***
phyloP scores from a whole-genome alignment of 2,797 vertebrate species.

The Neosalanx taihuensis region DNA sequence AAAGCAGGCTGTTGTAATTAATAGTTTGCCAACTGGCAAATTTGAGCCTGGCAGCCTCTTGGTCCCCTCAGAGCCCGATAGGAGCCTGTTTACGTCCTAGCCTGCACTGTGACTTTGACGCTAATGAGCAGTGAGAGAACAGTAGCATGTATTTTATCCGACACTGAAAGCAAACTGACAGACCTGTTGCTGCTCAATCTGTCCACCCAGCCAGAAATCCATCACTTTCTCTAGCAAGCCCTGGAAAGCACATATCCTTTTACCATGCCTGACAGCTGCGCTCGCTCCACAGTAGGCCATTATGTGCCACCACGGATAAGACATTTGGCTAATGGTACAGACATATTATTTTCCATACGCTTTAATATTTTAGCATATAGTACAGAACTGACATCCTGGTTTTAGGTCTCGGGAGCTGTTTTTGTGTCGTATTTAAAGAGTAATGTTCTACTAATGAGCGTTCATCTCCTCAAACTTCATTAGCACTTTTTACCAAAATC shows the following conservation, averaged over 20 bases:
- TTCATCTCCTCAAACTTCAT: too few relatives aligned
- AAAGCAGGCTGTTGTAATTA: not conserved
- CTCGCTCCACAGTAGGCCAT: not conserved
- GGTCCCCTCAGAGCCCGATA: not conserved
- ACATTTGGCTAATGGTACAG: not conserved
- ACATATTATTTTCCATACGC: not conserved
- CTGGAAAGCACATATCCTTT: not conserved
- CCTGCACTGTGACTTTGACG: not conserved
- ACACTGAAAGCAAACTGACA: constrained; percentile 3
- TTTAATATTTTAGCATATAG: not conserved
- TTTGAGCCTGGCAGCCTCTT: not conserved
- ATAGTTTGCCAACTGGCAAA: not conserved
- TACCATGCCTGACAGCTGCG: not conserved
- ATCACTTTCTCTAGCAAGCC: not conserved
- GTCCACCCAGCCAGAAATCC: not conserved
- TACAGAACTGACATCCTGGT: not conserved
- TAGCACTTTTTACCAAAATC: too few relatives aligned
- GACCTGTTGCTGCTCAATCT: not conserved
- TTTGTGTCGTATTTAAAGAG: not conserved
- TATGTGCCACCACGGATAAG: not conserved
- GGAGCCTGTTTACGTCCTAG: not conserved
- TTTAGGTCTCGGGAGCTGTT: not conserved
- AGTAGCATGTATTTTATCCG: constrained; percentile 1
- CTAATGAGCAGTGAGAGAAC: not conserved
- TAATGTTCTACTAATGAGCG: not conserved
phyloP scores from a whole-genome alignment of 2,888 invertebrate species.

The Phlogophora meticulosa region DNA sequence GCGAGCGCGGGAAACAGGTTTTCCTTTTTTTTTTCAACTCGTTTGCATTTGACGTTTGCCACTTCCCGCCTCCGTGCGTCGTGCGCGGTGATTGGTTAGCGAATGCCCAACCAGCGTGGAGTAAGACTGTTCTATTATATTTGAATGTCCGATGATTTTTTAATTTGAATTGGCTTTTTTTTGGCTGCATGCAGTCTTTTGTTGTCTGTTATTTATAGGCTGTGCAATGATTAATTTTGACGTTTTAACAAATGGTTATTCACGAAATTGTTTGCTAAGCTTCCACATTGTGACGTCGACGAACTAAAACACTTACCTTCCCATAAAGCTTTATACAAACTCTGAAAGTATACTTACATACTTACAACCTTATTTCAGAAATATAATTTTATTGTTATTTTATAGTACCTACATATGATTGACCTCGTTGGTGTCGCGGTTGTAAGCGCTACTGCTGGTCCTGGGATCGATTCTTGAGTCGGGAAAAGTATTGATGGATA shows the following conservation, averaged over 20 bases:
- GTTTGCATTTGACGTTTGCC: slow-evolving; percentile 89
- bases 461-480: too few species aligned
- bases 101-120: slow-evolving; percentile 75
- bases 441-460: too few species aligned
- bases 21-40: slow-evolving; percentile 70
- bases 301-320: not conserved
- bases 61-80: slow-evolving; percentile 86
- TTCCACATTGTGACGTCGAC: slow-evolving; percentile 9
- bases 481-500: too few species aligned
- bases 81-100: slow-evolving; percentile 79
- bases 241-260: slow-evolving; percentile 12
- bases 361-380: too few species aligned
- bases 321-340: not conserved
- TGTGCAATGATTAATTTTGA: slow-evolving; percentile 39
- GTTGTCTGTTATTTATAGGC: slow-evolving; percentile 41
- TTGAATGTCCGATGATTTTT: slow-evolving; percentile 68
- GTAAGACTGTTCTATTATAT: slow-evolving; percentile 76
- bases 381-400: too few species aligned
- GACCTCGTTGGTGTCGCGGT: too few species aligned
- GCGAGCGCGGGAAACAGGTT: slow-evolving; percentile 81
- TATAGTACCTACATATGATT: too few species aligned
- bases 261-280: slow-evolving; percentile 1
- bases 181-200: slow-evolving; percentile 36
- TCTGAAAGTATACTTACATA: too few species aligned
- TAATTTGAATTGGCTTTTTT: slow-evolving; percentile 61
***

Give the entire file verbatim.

phyloP scores from a whole-genome alignment of 2,797 vertebrate species.

The Neosalanx taihuensis region DNA sequence AAAGCAGGCTGTTGTAATTAATAGTTTGCCAACTGGCAAATTTGAGCCTGGCAGCCTCTTGGTCCCCTCAGAGCCCGATAGGAGCCTGTTTACGTCCTAGCCTGCACTGTGACTTTGACGCTAATGAGCAGTGAGAGAACAGTAGCATGTATTTTATCCGACACTGAAAGCAAACTGACAGACCTGTTGCTGCTCAATCTGTCCACCCAGCCAGAAATCCATCACTTTCTCTAGCAAGCCCTGGAAAGCACATATCCTTTTACCATGCCTGACAGCTGCGCTCGCTCCACAGTAGGCCATTATGTGCCACCACGGATAAGACATTTGGCTAATGGTACAGACATATTATTTTCCATACGCTTTAATATTTTAGCATATAGTACAGAACTGACATCCTGGTTTTAGGTCTCGGGAGCTGTTTTTGTGTCGTATTTAAAGAGTAATGTTCTACTAATGAGCGTTCATCTCCTCAAACTTCATTAGCACTTTTTACCAAAATC shows the following conservation, averaged over 20 bases:
- TTCATCTCCTCAAACTTCAT: too few relatives aligned
- AAAGCAGGCTGTTGTAATTA: not conserved
- CTCGCTCCACAGTAGGCCAT: not conserved
- GGTCCCCTCAGAGCCCGATA: not conserved
- ACATTTGGCTAATGGTACAG: not conserved
- ACATATTATTTTCCATACGC: not conserved
- CTGGAAAGCACATATCCTTT: not conserved
- CCTGCACTGTGACTTTGACG: not conserved
- ACACTGAAAGCAAACTGACA: constrained; percentile 3
- TTTAATATTTTAGCATATAG: not conserved
- TTTGAGCCTGGCAGCCTCTT: not conserved
- ATAGTTTGCCAACTGGCAAA: not conserved
- TACCATGCCTGACAGCTGCG: not conserved
- ATCACTTTCTCTAGCAAGCC: not conserved
- GTCCACCCAGCCAGAAATCC: not conserved
- TACAGAACTGACATCCTGGT: not conserved
- TAGCACTTTTTACCAAAATC: too few relatives aligned
- GACCTGTTGCTGCTCAATCT: not conserved
- TTTGTGTCGTATTTAAAGAG: not conserved
- TATGTGCCACCACGGATAAG: not conserved
- GGAGCCTGTTTACGTCCTAG: not conserved
- TTTAGGTCTCGGGAGCTGTT: not conserved
- AGTAGCATGTATTTTATCCG: constrained; percentile 1
- CTAATGAGCAGTGAGAGAAC: not conserved
- TAATGTTCTACTAATGAGCG: not conserved
phyloP scores from a whole-genome alignment of 2,888 invertebrate species.

The Phlogophora meticulosa region DNA sequence GCGAGCGCGGGAAACAGGTTTTCCTTTTTTTTTTCAACTCGTTTGCATTTGACGTTTGCCACTTCCCGCCTCCGTGCGTCGTGCGCGGTGATTGGTTAGCGAATGCCCAACCAGCGTGGAGTAAGACTGTTCTATTATATTTGAATGTCCGATGATTTTTTAATTTGAATTGGCTTTTTTTTGGCTGCATGCAGTCTTTTGTTGTCTGTTATTTATAGGCTGTGCAATGATTAATTTTGACGTTTTAACAAATGGTTATTCACGAAATTGTTTGCTAAGCTTCCACATTGTGACGTCGACGAACTAAAACACTTACCTTCCCATAAAGCTTTATACAAACTCTGAAAGTATACTTACATACTTACAACCTTATTTCAGAAATATAATTTTATTGTTATTTTATAGTACCTACATATGATTGACCTCGTTGGTGTCGCGGTTGTAAGCGCTACTGCTGGTCCTGGGATCGATTCTTGAGTCGGGAAAAGTATTGATGGATA shows the following conservation, averaged over 20 bases:
- GTTTGCATTTGACGTTTGCC: slow-evolving; percentile 89
- bases 461-480: too few species aligned
- bases 101-120: slow-evolving; percentile 75
- bases 441-460: too few species aligned
- bases 21-40: slow-evolving; percentile 70
- bases 301-320: not conserved
- bases 61-80: slow-evolving; percentile 86
- TTCCACATTGTGACGTCGAC: slow-evolving; percentile 9
- bases 481-500: too few species aligned
- bases 81-100: slow-evolving; percentile 79
- bases 241-260: slow-evolving; percentile 12
- bases 361-380: too few species aligned
- bases 321-340: not conserved
- TGTGCAATGATTAATTTTGA: slow-evolving; percentile 39
- GTTGTCTGTTATTTATAGGC: slow-evolving; percentile 41
- TTGAATGTCCGATGATTTTT: slow-evolving; percentile 68
- GTAAGACTGTTCTATTATAT: slow-evolving; percentile 76
- bases 381-400: too few species aligned
- GACCTCGTTGGTGTCGCGGT: too few species aligned
- GCGAGCGCGGGAAACAGGTT: slow-evolving; percentile 81
- TATAGTACCTACATATGATT: too few species aligned
- bases 261-280: slow-evolving; percentile 1
- bases 181-200: slow-evolving; percentile 36
- TCTGAAAGTATACTTACATA: too few species aligned
- TAATTTGAATTGGCTTTTTT: slow-evolving; percentile 61